Assisting Young People aged 16 and 17 in Court (Scottish Government, 2011b) describes what should happen before a court appearance regarding:
- Identification of young people
- Information gathering and sharing by social work, court social workers, defence agents, and other agencies
If a young person aged under 16 or 16-17 and subject to a CSO is to appear in court, the young person's social worker should, at the earliest opportunity, contact the Children and Young Person's (CYP) Placement Manager at Scottish Government (Mary Amos: 0131 244 0996; email@example.com) to share information. This helps ensure the young person, if sentenced, is placed in the most appropriate establishment and may allow the provisional booking of a bed in secure care.
When the young person appears in court from police custody or a place of safety, the court social worker should visit the young person in the cells before the court appearance to explain the court process, answer any questions and offer assistance (within set boundaries – Scottish Government, 2011b). Local practice varies but usually there will be arrangements for this service to be available (Scottish Government, 2010a).
Resources for this page
- Children's Hearings Scotland
- Criminal Justice (Scotland) Act 2016
- Criminal Procedure (Scotland) Act 1995
- Children's Hearings (Scotland) Act 2011
- Crown Office and Procurator Fiscal Service
- Disclosure Scotland
- Edinburgh Study of Youth Transitions and Crime
- Letter of Rights for people in police custody
- Police Scotland
- Police Scotland Know Your Rights
- Scottish Appropriate Adult Network
- Scottish Children Reporter Administration
- SCRA Offence Grounds
- Centre for Youth & Criminal Justice (CYCJ). (2016). A Guide to Youth Justice in Scotland: Early and Effective Intervention. Glasgow: CYCJ.
- Community Justice Authorities (CJAs). (2015). Framework for the support of families affected by the Criminal Justice System. Scotland: CJAs.
- COPFS. (2015). int Agreement in Relation to the Cases of Children Jointly Reported to the Procurator Fiscal and the Children's Reporter. Scotland: COPFS.
- Crown Office and Procurator Fiscal Service (COPFS). (2001). Prosecution Code. Scotland: COPFS.
- CYCJ. (2016). Disclosure of charges by Young People under 18. Glasgow: CYCJ.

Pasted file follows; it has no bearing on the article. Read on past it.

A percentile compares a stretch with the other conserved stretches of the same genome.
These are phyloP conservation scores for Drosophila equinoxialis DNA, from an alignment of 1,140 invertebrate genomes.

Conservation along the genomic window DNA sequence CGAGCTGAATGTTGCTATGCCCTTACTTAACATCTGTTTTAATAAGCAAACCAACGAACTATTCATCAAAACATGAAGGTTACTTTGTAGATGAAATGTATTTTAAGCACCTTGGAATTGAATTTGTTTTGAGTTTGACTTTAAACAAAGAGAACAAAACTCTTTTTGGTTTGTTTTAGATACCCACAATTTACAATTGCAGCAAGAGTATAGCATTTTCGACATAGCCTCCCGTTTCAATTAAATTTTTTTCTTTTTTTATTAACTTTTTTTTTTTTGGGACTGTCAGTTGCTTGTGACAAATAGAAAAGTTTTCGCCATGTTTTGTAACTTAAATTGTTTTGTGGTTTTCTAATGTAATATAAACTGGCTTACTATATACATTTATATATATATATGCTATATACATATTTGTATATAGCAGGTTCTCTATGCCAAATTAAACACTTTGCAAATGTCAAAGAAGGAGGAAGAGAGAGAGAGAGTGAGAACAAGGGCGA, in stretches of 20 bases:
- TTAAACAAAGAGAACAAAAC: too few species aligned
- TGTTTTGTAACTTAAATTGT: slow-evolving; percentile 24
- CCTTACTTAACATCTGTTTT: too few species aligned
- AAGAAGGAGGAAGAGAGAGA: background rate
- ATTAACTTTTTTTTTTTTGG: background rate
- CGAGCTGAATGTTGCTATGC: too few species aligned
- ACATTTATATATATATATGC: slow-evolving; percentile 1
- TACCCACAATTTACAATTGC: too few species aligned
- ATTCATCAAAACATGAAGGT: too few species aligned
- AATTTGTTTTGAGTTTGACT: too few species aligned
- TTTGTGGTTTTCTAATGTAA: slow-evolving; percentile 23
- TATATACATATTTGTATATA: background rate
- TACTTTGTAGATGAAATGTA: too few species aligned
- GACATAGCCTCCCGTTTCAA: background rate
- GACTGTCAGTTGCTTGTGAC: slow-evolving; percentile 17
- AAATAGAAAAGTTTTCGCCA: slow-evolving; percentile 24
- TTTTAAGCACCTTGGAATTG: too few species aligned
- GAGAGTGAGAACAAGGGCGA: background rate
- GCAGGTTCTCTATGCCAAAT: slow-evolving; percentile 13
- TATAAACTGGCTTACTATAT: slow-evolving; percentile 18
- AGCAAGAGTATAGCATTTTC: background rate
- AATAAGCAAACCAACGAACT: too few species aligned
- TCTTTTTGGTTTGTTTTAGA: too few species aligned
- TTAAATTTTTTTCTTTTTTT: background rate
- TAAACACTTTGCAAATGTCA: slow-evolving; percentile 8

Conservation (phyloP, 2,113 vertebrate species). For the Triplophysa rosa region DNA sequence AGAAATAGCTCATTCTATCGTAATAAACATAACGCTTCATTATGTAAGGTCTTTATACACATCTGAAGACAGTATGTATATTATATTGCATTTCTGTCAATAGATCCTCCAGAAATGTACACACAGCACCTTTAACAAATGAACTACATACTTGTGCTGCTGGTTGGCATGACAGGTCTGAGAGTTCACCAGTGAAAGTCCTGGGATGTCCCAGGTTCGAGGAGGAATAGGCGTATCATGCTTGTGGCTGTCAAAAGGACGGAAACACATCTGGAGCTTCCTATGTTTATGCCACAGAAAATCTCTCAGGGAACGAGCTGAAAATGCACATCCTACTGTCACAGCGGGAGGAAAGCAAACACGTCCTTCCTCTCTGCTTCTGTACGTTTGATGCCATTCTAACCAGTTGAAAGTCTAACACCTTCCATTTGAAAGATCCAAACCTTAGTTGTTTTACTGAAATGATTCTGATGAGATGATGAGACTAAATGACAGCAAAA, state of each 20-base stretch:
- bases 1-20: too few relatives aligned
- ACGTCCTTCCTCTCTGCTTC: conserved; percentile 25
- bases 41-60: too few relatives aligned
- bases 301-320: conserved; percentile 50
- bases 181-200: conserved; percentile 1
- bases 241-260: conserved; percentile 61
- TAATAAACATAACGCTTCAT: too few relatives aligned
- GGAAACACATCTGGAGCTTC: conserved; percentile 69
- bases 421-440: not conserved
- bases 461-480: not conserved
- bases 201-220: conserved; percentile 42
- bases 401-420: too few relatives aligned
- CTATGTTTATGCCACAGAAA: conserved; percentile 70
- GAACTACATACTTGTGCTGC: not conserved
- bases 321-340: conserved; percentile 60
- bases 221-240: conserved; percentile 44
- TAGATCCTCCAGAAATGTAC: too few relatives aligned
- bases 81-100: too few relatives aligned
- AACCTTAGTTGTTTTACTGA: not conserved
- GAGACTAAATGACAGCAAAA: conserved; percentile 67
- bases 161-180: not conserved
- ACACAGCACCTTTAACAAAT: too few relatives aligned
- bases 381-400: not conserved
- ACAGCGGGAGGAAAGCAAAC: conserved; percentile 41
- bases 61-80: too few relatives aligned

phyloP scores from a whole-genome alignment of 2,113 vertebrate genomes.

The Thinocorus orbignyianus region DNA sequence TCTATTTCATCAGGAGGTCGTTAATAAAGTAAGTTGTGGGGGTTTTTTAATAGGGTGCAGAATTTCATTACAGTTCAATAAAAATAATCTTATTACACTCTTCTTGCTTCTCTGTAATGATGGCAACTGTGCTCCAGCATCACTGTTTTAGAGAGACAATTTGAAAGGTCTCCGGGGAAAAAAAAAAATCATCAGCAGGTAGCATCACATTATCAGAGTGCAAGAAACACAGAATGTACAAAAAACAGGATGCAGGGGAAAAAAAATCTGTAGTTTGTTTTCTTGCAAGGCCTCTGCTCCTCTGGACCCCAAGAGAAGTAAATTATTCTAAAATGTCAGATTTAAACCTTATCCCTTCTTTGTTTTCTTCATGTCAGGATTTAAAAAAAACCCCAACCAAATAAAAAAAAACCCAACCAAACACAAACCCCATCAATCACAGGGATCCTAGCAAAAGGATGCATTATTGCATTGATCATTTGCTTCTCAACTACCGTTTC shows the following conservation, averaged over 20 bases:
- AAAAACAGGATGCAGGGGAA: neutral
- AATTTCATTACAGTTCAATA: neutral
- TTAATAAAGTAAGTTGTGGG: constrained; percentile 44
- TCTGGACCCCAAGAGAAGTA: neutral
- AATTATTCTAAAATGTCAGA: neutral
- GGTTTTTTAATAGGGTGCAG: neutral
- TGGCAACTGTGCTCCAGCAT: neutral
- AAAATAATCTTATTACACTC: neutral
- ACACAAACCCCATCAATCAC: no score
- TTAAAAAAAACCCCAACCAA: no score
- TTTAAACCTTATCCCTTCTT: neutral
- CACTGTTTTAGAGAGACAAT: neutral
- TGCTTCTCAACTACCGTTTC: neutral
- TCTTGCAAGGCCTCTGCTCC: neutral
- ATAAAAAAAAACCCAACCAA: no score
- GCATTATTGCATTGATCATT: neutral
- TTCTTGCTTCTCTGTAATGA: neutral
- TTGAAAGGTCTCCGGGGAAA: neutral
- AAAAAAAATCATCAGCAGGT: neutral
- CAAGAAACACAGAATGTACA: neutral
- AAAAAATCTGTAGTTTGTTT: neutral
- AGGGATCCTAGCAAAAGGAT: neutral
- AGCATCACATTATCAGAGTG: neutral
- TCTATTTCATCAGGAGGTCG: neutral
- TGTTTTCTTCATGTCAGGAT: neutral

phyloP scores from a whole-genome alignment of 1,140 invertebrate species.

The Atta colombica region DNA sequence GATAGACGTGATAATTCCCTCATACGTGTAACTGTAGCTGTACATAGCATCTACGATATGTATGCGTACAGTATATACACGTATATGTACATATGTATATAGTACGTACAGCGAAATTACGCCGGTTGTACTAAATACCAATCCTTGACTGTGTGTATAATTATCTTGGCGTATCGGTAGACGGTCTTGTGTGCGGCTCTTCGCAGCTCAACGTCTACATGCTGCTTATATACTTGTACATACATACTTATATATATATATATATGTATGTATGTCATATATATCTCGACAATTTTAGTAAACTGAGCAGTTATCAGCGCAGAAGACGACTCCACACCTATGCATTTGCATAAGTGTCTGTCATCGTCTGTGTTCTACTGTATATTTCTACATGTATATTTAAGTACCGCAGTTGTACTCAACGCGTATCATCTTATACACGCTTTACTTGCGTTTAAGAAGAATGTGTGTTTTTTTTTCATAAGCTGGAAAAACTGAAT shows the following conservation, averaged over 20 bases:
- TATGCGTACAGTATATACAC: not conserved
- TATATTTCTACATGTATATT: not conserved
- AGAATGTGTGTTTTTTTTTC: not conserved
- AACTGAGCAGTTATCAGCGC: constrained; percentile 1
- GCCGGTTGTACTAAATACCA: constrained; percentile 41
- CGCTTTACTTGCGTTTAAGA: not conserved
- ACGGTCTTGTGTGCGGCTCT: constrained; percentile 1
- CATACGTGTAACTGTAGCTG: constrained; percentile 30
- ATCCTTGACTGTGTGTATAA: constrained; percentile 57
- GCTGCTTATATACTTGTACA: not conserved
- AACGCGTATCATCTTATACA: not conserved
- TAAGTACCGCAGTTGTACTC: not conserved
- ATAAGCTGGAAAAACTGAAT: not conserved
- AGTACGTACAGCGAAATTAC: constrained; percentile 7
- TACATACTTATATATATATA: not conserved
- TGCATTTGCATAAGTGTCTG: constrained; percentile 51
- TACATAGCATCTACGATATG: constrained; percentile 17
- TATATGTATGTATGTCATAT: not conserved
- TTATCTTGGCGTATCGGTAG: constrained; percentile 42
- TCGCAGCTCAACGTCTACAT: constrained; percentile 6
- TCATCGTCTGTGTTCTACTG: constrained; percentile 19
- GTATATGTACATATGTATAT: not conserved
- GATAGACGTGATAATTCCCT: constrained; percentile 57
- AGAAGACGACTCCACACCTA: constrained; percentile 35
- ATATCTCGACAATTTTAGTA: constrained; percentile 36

- CYCJ. (2016). Disclosure of Criminal Convictions by Young People up to age 18. Glasgow: CYCJ.
- Mulholland, F. (2014). Lord Advocate's Guidelines to the Chief Constable on the Reporting to Procurators Fiscal of offences alleged to have been committed by children: Revised categories of offence which require to be Jointly Reported. Scotland: COPFS.
- Nolan, D. (2015). Youth Justice: A Study of Local Authority Practice Across Scotland. Glasgow: CYCJ.
- Scottish Government. (2010a). National Outcomes and Standards for Social Work Services in the Criminal Justice System: Criminal Justice Social Work Reports and Court-based Services Practice Guidance. Edinburgh: Scottish Government.
- Scottish Government. (2010b). National Outcomes and Standards for Social Work Services in the Criminal Justice System. Edinburgh: Scottish Government.
- Scottish Government. (2011a). Diversion from Prosecution Toolkit: Diverting Young People from Prosecution. Edinburgh: Scottish Government.
- Scottish Government. (2011b). Assisting Young People aged 16 and 17 in Court: A toolkit for Local Authorities, the Judiciary, Court Staff, Police, Crown Office and Procurator Fiscal Service and Service Providers. Edinburgh: Scottish Government.
- Scottish Government. (2015). Early and Effective Intervention – Framework of Core Elements. Edinburgh: Scottish Government.
- Scottish Government (2016). Consultation on the Minimum Age of Criminal Responsibility. Edinburgh: Scottish Government.